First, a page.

“Smiling Faces, Terrible Racists: The Dangerous Culture of White Possession in the Carolinas”

By James Yeh, originally published on (2015)

Photo from Dylann Roof’s website

Just about every time I'm in the Carolinas, something racist happens to me.

A couple years ago, while I was visiting my sister in Chapel Hill, North Carolina, I had the nerve to honk at an SUV that almost sideswiped me. For this, I was chased down Highway 54 for a couple miles by an enraged man resembling Larry the Cable Guy, whom I could see in my rearview mirror, pounding on his steering wheel like a cartoon gorilla. As I pulled up to a stoplight, the man cut me off, stormed out of his SUV, and screamed at me through my closed window. "You think it's funny now, boy?" he shouted, his face purple, the tendons in his neck strained. "You think it's funny now?" He backhanded my window violently, returned to his car, and sped off.

My mother was sitting right next to me.

A few years before that, while I was eating with some friends at a Huddle House (a 24-hour diner chain) in Greenville, South Carolina, a man who also somehow resembled Larry the Cable Guy—orange goatee, squat stature, baseball cap—stood up from his table to yell out at me, across the restaurant: "Hey, you know karate?"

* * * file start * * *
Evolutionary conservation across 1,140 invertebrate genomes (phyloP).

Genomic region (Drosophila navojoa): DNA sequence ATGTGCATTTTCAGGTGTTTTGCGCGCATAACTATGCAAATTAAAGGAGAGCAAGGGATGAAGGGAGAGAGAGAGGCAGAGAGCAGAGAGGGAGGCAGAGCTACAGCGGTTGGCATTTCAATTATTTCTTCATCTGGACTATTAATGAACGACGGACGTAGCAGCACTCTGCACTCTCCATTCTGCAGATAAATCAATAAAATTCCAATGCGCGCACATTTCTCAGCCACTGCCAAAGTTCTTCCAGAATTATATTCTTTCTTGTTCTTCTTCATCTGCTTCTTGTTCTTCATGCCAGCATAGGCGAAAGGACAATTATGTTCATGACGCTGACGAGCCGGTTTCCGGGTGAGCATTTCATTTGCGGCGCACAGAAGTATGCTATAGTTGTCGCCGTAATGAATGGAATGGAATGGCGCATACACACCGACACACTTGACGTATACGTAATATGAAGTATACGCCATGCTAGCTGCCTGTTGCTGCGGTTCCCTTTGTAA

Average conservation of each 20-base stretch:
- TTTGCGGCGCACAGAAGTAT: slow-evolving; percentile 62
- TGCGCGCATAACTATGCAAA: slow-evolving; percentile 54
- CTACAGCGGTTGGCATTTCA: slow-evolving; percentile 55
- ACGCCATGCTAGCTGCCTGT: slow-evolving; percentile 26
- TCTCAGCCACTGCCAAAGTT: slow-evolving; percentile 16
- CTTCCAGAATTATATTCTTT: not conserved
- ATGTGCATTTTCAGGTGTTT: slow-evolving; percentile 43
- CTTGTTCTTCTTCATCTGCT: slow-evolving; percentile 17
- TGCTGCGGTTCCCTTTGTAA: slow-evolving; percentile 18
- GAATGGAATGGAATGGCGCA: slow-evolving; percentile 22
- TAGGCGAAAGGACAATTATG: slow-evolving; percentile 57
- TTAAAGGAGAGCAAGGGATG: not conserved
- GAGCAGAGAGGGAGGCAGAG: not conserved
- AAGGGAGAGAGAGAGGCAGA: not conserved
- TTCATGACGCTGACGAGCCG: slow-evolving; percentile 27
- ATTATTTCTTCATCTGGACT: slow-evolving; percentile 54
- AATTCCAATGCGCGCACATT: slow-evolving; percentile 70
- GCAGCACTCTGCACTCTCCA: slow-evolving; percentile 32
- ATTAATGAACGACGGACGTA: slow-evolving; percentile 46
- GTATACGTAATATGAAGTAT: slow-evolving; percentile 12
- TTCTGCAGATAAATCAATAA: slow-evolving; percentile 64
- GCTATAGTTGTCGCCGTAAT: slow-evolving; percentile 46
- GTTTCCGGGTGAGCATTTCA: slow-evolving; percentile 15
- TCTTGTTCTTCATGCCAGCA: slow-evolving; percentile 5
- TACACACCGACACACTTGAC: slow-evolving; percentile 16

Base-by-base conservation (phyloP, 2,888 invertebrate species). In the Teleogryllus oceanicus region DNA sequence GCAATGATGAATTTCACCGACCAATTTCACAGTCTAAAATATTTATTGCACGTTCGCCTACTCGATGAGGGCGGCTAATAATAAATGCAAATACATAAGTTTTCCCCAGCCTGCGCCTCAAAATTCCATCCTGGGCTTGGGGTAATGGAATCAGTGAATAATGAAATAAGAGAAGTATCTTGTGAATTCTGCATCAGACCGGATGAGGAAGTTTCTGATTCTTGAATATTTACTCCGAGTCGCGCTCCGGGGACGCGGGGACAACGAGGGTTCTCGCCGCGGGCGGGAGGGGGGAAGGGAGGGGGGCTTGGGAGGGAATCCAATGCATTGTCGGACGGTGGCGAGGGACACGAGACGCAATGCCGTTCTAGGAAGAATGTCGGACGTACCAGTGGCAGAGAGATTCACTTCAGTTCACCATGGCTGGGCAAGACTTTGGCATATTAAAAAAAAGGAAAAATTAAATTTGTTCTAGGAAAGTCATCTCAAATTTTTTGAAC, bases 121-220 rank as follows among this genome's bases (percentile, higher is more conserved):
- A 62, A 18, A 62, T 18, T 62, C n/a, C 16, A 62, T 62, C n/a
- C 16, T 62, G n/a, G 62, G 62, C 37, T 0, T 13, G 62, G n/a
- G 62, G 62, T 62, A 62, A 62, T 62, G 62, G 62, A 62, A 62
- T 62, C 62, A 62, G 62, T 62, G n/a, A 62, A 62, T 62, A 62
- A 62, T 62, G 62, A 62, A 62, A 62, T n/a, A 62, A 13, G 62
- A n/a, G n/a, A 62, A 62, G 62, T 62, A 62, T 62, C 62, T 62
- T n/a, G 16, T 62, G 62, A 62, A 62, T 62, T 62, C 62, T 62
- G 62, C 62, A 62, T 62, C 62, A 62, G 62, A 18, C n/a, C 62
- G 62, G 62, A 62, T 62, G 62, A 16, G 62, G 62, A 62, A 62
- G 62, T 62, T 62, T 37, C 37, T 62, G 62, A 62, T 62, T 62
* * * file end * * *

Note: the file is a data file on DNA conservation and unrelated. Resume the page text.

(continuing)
I lied and nodded. He gave me a thumbs-up.

Last summer, when I was walking in downtown Anderson, South Carolina—my hometown—I overheard the distinct sound of ching-chonging being directed my way, the same kind of "Chinese" sound I'd get from the other team whenever I played organized sports. When I went over to confront the guys making the noises, I discovered they were barely teenagers—15, even 20 years younger than me. One of them, the least remorseful, was sitting in a wheelchair. The thing is, as I told those kids, I'm from here. I'm about as South Carolinian as you can get.

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